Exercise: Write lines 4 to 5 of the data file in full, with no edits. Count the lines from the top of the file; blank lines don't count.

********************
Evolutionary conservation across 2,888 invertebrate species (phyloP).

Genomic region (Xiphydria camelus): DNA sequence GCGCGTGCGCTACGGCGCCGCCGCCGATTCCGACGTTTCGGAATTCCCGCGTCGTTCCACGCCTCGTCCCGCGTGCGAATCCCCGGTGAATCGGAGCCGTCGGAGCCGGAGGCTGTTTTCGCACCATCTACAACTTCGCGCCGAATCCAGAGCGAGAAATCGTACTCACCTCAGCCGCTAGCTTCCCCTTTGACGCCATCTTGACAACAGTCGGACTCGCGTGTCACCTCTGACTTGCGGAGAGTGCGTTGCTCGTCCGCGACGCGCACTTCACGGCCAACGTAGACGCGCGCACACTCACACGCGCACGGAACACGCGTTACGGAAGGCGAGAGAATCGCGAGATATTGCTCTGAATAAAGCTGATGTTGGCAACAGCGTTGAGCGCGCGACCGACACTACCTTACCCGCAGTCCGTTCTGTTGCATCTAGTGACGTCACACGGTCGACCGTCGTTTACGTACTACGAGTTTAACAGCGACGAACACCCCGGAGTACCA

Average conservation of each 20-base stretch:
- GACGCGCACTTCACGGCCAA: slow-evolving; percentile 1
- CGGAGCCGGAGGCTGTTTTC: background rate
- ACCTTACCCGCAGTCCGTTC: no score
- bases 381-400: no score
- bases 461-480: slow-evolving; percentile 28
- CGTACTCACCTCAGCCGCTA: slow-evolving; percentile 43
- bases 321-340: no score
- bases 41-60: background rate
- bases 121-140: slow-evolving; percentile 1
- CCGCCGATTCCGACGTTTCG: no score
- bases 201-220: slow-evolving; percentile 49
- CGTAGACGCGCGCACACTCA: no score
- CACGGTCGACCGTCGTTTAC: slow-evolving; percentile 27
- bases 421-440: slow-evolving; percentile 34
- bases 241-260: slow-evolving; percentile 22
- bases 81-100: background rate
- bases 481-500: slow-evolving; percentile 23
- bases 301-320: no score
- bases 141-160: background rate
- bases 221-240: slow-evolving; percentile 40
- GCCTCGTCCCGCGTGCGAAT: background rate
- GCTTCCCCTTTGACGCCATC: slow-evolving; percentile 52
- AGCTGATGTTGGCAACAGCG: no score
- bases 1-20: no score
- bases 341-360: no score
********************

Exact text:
- GACGCGCACTTCACGGCCAA: slow-evolving; percentile 1
- CGGAGCCGGAGGCTGTTTTC: background rate